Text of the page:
There is music, and then there is Genesis music. I've been into lots of other bands at various times in the last 44 years, but none that have engaged my emotions in quite the same way as Messrs Banks, Collins and Rutherford - and as Saturday night's comeback gig at Old Trafford showed, the old magic is still there.
Nothing is ever as good as the first time, and in terms of my Genesis experience, nothing will ever quite match the first time I saw them, but that was partly down to the company. Musically speaking, this was the best performance I have ever seen them give - and that is saying something.
It was an advantage that with no new material to perform, they could concentrate instead on crowd-pleasing. The whole show was an exercise in unashamed nostalgia, with images of their old album sleeves and old 70s long-haired photographs flashing across the giant pixilated screen at the back of the stage.
Phil Collins said in a notorious interview in 1981: "I can't expect people who liked us ten years ago to still like us today." In those days, they were trying too hard to ecsape their prog-rock roots. On Saturday, it felt for the first time as if Genesis have truly come to terms with their past
It was significant that the 24-track set featured nothing from the controversial 1981 LP Abacab, the one which alienated the old fanbase to such an extent that the band were booed at several concerts during the subsequent tour, most notoriously at Leiden, Holland.
Instead, they took us on a sentimental journey through their extensive back catalogue, with stuff dating back as far as "Firth of Fifth," from the 1973 album Selling England by the Pound, and Abacab aside, at least one track from every subsequent LP.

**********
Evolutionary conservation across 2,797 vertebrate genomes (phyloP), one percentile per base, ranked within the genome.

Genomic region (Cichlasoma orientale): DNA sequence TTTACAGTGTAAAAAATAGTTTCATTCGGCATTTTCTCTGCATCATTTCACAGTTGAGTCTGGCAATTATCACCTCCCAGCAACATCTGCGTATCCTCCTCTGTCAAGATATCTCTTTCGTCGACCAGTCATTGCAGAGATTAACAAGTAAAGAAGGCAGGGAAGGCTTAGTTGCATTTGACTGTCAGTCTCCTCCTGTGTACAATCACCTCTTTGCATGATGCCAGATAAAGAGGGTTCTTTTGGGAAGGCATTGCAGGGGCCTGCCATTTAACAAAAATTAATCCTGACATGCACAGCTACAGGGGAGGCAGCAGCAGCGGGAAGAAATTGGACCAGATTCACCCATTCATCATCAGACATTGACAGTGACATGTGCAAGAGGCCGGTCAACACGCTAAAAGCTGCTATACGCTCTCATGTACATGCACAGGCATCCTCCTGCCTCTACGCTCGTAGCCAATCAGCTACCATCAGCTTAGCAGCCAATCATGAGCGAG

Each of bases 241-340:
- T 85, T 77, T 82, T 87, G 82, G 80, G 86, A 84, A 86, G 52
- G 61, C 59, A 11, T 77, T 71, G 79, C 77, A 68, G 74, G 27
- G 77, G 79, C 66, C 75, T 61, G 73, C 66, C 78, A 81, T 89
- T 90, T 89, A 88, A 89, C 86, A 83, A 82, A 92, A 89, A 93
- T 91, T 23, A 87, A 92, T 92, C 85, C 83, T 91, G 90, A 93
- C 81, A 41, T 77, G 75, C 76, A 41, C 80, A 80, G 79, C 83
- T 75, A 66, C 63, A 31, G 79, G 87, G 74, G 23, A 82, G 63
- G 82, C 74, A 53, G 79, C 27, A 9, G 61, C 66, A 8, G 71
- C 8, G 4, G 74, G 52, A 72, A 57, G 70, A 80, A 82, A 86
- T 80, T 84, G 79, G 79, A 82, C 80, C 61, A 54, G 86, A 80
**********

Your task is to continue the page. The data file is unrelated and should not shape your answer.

The set was more instrumental than usual to save Phil's voice a bit - but that was fine by me as many of the band's greatest efforts have been instrumentals. And in any case, during the "Duke's Travels" section of the "In the Cage" medley, the crowd did the singing for him.
If I have one slight criticism it is that while the merchandise featured images from the early 70s albums Foxtrot and Nursery Cryme, there was no material from these LPs performed. "Fountain of Salmacis" and "Watcher of the Skies" would have been nice additions, maybe at the expense of some the later stuff.
For me, though, the big highlight of the show was "Ripples," the haunting track from the 1976 album A Trick of the Tail. This one has not been a regular feature of their live set since the Seconds Out tour in 1977, and was the one genuinely unexpected surprise for the old fans.
"Sail away, away, ripples never come back" says the song. But as my mum once told me, new ones start.